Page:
Go Green or Get Out?

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In writing a paper for another class, I have begun to research certain industries and their effect on the environment, specifically as it relates to global warming.  Organizations today are constantly facing the pressure to “go green.”  Southwest is leading the airline industry in making the first green plane with recyclable carpet and lightweight products to reduce labor costs and waste. Proctor and Gamble have put an emphasis on green products such as laundry detergent that works at low temperatures.  Why not go green?

One of the main issues involved in going green for companies is the affect it has on the cost of their products and inputs.  However,  an article I recently read, Bringing the Environment Down to Earth answers the question, “does it really pay to be green?”  The article highlights environmental product differentiation and the fact that going green can give organizations an advantage over their competitors.  Businesses may be able to charge more for green products, gain a greater share of the market because of improved products, or both.   Lowering environmental costs can increase value and with government protection through patents can give businesses a leg up over competitors.  In a CNN article, A professor that studies corporate responsibility states that, “Outside of obvious costs, their returns are also measured in corporate reputation gains and the ability to continue operation into the future.”  Paying attention to the environment saves them money as well and as noted by these articles is a win/win situation.  There is really no reason not to make an attempt to help the environment with daily business processes.

But what are the implications of going green?  In addition to their economic pressures, do organizations really have a social responsibility to adapt their business processes in order to better help the environment?  As I’ve argued, I would hope everyone agrees that the answer is yes but a further ethical question can be raised.  If so much of the industry needs to be changed in order to prevent harming the environment, should the industry exist at all?  One example of this could be the ski industry.  These businesses use much energy in their daily operations for powering lifts and lighting lodges.  This energy contributes to many carbon dioxide emissions from coal fired power plants generating this electricity.  Does the economic impact of the industry outweigh the negative environmental effects?  A parallel might be drawn between these kinds of organizations and the tobacco industry.  It is clear that the harms of this industry far outweigh the benefits that anyone may get from this industry.  Although I am not one of the few advocating for the complete abolishment of the popular ski industry it is something to think about.  Of course, these industries do help the economy but at what cost in the future?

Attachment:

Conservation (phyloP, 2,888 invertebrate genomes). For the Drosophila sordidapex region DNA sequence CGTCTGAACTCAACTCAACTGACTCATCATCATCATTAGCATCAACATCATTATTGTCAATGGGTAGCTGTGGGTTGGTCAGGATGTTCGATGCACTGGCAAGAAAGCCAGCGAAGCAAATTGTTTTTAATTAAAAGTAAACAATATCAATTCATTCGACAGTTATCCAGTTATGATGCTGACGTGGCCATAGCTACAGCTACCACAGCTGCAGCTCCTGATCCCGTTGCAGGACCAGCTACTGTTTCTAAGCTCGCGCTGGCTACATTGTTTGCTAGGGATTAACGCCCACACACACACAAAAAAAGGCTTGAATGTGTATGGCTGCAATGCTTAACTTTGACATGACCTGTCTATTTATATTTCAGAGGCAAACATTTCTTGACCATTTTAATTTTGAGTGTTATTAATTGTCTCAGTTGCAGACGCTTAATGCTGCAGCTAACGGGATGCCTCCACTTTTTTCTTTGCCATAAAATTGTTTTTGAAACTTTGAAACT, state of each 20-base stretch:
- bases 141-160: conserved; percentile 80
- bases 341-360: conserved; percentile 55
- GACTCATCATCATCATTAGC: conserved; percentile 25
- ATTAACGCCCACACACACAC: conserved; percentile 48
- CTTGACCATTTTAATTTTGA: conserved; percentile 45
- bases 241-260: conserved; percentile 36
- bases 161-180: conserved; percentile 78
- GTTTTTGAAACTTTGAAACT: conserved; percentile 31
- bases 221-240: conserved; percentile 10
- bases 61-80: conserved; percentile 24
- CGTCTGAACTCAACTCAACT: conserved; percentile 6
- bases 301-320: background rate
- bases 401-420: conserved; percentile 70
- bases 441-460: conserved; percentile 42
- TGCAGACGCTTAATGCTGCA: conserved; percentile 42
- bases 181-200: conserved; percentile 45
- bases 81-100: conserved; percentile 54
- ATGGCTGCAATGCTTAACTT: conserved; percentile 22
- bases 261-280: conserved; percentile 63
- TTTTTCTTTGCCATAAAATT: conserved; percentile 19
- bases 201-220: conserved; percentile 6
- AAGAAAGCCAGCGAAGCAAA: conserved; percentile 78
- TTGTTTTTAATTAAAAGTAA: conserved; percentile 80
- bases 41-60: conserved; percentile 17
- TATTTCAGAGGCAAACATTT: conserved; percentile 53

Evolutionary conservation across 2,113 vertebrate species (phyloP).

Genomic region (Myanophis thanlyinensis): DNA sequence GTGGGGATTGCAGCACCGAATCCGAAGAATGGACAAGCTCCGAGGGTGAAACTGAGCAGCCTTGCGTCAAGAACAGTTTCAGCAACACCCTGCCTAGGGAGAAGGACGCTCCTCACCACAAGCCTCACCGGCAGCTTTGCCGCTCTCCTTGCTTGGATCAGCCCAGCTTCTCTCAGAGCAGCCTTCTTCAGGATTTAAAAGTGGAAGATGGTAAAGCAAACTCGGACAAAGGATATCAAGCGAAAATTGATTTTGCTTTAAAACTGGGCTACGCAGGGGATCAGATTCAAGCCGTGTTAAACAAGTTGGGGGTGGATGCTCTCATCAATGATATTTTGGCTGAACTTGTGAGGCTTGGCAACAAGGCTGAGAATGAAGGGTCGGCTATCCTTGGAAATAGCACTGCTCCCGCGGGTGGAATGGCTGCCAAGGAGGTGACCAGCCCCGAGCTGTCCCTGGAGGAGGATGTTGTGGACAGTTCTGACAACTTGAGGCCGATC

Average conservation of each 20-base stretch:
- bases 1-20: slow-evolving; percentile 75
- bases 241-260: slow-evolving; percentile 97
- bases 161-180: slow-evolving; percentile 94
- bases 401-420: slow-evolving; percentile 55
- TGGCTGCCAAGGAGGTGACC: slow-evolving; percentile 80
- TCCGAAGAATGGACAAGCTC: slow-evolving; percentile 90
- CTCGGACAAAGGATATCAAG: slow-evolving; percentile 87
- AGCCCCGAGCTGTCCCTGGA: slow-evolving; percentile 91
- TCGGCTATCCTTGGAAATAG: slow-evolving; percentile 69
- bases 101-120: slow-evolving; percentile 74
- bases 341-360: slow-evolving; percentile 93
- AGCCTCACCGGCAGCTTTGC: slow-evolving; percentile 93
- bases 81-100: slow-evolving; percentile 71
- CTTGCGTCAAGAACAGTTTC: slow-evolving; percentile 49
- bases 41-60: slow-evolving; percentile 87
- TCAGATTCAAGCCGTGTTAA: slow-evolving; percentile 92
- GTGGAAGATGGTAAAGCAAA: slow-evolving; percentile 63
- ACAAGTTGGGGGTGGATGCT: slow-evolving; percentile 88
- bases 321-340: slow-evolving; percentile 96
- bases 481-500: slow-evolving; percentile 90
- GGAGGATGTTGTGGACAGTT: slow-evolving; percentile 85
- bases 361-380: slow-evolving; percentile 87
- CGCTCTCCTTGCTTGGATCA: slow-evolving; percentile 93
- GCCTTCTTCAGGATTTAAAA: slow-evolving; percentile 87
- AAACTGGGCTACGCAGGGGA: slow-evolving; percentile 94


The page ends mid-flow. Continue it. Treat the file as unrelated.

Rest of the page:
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One Response

  1. Good thoughts. I think that it is important to recognize that there are many types of costs and I think that these transcend just financial and environmental ones. There are also sociological, psychological, cultural, etc. costs to consider. For example, it may be far-fetched but perhaps the mental health benefits of skiing make the industry worth having.

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